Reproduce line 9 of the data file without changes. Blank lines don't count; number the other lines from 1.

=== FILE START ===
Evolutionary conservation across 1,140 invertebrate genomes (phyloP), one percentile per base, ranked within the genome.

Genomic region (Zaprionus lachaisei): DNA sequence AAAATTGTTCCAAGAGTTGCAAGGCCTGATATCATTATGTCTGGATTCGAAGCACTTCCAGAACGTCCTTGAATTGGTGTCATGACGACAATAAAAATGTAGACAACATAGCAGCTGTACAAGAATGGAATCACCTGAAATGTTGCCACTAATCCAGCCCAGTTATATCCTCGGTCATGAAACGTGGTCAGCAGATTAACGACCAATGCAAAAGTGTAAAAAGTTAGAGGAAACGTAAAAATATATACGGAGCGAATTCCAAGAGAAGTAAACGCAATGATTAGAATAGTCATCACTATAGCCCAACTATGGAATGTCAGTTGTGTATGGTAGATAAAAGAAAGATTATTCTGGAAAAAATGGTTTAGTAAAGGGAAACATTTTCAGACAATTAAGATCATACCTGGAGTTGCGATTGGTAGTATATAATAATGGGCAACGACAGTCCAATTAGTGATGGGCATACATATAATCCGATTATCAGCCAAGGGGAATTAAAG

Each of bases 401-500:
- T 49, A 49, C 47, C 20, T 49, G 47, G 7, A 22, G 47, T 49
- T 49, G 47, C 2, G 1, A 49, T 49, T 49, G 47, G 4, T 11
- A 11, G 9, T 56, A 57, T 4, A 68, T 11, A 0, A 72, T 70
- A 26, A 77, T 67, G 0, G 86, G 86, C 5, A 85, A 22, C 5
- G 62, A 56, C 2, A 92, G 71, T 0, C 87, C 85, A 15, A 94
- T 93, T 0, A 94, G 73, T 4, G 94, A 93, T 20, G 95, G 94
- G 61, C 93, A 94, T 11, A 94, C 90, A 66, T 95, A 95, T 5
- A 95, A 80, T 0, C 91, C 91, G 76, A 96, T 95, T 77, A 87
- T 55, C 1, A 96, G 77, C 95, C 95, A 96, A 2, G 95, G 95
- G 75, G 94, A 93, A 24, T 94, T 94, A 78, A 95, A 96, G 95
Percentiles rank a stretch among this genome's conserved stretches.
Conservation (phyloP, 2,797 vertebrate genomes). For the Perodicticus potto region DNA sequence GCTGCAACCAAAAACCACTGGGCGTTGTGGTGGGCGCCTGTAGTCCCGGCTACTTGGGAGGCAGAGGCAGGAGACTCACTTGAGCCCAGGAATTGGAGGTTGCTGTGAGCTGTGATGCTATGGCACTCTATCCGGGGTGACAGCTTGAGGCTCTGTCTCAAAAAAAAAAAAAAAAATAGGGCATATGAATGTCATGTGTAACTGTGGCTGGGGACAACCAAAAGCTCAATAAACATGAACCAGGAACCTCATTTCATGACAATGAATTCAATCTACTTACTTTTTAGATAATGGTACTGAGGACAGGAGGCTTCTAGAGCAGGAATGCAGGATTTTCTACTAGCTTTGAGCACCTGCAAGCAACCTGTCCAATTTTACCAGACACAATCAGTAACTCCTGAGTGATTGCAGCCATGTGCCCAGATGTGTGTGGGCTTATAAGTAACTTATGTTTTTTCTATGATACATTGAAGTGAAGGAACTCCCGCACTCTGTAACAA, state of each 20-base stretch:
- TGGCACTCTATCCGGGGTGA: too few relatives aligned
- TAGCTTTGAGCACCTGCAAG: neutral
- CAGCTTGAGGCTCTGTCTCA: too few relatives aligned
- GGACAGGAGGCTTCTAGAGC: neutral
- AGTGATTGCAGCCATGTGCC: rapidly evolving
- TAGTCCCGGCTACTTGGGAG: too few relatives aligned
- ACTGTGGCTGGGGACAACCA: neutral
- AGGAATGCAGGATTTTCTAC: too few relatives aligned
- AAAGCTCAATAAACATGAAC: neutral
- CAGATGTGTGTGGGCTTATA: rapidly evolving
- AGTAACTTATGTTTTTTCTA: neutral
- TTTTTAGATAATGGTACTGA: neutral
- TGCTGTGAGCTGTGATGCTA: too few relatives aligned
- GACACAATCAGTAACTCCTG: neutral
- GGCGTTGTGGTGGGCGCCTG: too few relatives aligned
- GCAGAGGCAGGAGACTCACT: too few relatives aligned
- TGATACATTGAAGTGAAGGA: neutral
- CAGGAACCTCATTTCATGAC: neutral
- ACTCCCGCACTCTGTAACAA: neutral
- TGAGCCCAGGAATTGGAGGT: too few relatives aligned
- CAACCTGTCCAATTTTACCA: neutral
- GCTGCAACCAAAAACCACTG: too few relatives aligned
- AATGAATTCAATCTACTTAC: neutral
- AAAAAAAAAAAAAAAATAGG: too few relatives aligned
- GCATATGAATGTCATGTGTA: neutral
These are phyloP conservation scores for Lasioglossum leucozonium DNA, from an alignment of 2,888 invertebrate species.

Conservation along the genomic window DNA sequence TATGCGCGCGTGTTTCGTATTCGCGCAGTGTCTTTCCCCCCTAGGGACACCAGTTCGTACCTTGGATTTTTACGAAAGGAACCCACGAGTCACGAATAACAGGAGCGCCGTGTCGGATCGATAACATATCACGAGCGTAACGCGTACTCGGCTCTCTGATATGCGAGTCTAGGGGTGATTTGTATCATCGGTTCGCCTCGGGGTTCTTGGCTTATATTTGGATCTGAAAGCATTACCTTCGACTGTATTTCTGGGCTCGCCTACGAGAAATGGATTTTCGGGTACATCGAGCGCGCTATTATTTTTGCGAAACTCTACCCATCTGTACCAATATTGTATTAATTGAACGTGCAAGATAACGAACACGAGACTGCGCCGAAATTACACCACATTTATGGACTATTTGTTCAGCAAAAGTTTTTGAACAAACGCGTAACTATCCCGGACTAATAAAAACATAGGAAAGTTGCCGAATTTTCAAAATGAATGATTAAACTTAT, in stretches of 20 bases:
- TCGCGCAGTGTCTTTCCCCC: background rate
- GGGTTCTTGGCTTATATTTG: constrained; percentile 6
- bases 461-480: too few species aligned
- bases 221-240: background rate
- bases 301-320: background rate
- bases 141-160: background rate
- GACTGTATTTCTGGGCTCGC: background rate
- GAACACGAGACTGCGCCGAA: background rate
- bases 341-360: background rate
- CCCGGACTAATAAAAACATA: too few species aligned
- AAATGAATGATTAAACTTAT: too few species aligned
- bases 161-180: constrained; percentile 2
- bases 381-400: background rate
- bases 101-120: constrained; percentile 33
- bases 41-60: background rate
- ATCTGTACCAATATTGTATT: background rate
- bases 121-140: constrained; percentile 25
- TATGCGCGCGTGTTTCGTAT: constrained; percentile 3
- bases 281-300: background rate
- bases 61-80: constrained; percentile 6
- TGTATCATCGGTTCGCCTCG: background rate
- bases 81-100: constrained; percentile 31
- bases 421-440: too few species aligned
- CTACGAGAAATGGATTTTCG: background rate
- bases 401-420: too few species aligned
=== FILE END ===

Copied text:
- T 93, T 0, A 94, G 73, T 4, G 94, A 93, T 20, G 95, G 94